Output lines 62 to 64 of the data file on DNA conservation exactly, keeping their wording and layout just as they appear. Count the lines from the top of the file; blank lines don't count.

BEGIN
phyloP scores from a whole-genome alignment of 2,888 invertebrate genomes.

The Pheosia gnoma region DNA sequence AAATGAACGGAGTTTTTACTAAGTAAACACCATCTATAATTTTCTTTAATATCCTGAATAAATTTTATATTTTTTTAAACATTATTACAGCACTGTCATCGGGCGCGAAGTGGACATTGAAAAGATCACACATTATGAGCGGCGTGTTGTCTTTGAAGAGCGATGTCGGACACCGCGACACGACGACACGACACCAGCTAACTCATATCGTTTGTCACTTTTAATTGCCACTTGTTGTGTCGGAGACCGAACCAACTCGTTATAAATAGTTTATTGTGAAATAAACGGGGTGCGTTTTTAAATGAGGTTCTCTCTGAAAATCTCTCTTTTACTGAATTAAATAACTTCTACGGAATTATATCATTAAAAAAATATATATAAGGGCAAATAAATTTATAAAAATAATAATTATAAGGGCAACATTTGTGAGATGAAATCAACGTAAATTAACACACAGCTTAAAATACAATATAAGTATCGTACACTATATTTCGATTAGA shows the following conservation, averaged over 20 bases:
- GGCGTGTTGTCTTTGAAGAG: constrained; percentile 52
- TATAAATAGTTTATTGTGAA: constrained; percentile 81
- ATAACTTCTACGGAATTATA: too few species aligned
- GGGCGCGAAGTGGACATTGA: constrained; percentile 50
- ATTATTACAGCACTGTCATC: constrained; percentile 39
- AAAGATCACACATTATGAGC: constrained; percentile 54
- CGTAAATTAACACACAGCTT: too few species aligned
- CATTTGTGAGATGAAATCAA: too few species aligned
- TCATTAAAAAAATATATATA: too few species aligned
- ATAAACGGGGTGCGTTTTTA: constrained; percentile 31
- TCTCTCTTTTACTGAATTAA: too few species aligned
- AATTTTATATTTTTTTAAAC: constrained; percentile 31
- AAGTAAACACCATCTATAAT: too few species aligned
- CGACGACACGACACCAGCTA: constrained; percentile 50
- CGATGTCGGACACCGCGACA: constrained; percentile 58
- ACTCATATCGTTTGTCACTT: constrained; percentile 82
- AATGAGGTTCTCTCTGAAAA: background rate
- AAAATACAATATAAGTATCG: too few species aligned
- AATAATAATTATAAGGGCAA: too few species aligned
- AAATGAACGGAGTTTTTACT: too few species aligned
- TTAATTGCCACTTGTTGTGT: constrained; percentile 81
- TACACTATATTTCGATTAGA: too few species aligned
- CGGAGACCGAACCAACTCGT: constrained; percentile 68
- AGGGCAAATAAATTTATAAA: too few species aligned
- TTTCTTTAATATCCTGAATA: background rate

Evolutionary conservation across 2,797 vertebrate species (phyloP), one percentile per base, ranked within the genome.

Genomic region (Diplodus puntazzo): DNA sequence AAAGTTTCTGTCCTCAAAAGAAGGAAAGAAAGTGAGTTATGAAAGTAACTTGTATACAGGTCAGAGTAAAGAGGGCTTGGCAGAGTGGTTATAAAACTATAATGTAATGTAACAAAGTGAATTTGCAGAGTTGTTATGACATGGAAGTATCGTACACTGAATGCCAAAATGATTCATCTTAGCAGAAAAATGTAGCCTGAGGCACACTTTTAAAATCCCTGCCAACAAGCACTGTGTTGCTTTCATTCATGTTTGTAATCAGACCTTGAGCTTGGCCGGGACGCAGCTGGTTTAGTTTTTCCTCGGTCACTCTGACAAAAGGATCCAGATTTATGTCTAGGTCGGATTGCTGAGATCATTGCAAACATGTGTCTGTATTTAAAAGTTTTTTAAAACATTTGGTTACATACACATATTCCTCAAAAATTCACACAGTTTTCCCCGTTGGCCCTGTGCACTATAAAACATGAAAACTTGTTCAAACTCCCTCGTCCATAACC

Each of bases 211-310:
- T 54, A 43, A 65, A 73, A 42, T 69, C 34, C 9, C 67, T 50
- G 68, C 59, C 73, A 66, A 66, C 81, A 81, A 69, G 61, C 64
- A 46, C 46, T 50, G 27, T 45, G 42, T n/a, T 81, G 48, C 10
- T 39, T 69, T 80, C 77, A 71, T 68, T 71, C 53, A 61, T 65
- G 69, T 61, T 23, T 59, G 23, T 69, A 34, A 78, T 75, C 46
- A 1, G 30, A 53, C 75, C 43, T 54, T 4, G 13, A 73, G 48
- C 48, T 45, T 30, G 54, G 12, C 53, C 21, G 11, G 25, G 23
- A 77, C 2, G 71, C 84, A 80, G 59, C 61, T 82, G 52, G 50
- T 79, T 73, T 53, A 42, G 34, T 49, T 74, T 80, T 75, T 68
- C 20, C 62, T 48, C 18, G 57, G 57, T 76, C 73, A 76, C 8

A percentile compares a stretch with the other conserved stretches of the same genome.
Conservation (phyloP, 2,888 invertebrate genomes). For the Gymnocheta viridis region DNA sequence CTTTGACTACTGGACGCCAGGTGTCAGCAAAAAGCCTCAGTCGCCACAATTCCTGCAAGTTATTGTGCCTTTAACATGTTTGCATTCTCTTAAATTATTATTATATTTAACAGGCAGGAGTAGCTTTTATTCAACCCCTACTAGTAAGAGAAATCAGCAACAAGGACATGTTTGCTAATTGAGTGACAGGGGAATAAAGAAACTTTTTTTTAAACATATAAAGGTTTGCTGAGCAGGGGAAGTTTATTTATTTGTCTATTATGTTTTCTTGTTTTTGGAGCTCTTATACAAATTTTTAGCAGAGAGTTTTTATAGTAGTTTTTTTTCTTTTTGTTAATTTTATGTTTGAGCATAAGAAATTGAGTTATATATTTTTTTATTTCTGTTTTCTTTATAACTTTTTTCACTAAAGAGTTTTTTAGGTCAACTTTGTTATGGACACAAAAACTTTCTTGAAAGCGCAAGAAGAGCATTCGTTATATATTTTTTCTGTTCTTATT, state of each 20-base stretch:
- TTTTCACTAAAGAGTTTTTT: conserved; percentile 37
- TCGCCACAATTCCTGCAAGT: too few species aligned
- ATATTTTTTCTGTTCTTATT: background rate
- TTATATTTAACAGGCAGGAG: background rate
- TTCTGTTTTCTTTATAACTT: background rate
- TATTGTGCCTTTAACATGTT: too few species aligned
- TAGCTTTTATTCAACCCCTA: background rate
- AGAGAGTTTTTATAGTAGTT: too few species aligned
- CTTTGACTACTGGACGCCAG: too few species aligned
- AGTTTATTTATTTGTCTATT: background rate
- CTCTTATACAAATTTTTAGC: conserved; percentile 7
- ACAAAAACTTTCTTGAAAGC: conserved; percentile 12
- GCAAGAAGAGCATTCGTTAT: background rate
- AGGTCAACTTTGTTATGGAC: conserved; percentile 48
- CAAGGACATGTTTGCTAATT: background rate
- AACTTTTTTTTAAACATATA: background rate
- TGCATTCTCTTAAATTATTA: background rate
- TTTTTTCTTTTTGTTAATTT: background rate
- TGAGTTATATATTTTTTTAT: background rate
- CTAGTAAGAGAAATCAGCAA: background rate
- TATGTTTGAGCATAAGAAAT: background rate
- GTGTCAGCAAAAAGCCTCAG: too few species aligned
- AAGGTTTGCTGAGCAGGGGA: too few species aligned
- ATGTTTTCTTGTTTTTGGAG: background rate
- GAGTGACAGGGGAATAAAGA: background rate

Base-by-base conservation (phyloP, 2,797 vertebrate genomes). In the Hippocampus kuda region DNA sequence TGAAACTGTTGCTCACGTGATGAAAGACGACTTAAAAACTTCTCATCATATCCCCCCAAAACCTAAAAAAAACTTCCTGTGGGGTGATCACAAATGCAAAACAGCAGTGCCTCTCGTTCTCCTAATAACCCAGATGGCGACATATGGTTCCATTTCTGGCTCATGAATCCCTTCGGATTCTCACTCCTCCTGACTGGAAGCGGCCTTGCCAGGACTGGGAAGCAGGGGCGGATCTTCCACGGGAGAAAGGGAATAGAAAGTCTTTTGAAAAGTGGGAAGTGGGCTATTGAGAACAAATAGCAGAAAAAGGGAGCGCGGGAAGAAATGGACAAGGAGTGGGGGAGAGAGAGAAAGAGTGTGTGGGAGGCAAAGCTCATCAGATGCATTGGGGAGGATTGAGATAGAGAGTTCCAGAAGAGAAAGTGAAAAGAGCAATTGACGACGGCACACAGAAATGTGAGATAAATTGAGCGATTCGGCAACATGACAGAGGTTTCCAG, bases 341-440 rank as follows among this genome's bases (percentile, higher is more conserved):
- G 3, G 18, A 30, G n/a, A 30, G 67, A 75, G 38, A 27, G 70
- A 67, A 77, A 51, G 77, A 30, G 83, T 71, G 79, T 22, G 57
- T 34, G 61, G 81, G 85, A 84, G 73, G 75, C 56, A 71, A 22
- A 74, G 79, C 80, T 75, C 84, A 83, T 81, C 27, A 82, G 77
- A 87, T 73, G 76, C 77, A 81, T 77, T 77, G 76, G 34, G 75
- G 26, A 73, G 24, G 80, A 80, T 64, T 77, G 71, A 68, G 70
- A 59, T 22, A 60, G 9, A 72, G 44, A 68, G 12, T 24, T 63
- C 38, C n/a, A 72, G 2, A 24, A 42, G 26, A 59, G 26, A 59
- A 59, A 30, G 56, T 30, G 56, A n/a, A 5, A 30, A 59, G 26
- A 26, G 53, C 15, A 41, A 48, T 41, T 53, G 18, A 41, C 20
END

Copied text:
- CTAGTAAGAGAAATCAGCAA: background rate
- TATGTTTGAGCATAAGAAAT: background rate
- GTGTCAGCAAAAAGCCTCAG: too few species aligned